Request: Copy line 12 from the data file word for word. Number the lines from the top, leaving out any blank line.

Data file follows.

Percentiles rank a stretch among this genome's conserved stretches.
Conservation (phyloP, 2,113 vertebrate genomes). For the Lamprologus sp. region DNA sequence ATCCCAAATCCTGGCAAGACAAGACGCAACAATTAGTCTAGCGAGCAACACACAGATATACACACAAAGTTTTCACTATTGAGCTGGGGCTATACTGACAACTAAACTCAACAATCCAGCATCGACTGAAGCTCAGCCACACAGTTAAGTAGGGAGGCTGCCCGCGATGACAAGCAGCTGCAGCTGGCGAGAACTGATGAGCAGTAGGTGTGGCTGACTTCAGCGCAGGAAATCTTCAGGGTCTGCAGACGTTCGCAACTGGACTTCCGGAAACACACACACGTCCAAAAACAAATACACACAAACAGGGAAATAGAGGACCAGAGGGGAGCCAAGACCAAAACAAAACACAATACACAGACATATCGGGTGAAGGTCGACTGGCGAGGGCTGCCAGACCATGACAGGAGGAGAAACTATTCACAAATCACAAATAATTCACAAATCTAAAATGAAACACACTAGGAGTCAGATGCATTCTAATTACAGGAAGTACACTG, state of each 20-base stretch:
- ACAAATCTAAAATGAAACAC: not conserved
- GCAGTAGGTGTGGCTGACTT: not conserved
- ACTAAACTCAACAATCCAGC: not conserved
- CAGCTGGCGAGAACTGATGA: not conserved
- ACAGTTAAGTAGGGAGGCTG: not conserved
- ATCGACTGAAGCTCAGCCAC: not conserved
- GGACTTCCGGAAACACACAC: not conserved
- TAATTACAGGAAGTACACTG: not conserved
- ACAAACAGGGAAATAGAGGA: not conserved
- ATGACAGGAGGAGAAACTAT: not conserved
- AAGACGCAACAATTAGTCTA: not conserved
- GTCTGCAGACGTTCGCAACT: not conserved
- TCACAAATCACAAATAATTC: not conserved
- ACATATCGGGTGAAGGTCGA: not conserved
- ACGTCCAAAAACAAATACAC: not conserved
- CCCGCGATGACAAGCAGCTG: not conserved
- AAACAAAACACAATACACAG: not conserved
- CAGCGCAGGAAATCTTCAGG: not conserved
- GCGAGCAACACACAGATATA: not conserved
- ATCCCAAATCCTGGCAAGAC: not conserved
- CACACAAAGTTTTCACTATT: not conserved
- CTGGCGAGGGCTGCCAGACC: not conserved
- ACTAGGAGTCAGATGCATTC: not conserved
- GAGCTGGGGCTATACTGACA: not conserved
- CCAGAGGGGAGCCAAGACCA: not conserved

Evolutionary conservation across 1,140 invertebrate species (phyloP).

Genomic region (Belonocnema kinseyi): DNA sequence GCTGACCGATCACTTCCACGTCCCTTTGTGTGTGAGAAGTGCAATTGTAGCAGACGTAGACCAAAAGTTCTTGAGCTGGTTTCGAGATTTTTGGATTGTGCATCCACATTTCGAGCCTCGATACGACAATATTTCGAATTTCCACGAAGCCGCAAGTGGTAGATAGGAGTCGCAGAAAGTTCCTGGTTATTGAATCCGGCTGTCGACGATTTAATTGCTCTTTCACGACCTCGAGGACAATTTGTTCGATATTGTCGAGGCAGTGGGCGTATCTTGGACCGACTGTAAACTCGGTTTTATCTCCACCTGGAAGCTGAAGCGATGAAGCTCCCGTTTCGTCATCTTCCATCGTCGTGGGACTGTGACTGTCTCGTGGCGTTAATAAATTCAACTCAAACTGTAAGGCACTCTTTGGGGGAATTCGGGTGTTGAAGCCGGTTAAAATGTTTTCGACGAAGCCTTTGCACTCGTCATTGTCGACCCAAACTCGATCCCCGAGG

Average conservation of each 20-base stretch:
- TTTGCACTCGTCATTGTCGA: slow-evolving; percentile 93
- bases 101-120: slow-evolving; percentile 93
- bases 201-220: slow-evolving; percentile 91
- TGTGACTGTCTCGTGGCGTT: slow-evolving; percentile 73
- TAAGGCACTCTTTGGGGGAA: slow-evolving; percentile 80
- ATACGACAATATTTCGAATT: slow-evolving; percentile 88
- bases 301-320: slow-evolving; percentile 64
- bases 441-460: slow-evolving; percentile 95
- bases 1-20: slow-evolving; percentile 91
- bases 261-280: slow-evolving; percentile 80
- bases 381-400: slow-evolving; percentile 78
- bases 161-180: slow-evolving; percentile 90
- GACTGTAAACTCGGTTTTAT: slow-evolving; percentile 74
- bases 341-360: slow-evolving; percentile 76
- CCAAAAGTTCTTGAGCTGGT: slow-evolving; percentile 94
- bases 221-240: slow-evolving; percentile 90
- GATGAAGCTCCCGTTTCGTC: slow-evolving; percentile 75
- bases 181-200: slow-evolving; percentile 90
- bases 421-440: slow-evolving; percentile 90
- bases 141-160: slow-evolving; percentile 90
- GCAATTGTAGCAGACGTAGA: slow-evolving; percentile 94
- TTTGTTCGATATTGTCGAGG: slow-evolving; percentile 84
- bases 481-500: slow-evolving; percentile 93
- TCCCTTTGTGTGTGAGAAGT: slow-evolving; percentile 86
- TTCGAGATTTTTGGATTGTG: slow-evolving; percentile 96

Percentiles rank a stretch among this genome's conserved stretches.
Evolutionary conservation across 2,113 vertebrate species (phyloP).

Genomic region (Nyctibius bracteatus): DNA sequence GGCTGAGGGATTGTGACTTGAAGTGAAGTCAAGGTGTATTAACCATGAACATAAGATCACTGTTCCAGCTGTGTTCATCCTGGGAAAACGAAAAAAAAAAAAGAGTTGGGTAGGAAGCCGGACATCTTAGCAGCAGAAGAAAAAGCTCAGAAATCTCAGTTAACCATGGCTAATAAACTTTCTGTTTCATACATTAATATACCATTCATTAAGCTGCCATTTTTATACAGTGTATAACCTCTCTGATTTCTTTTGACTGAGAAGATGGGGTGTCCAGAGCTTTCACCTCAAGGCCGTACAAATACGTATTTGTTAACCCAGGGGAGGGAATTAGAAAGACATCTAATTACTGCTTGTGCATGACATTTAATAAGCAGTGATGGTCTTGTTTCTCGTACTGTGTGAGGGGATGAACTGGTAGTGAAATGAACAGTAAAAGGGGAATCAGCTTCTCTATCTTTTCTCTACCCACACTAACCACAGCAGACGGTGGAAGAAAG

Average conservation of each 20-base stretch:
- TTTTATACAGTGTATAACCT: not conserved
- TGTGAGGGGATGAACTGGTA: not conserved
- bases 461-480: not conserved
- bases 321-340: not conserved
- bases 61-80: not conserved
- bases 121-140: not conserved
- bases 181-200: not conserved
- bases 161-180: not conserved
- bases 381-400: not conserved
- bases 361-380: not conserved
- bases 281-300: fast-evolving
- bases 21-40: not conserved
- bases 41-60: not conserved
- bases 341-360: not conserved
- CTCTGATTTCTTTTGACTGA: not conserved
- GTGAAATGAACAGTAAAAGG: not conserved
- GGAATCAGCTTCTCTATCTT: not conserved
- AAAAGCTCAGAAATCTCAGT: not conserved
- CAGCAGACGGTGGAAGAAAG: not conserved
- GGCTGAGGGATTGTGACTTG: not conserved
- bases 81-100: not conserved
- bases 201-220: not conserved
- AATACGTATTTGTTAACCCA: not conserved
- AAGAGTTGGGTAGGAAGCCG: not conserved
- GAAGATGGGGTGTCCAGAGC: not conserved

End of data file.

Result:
- ATGACAGGAGGAGAAACTAT: not conserved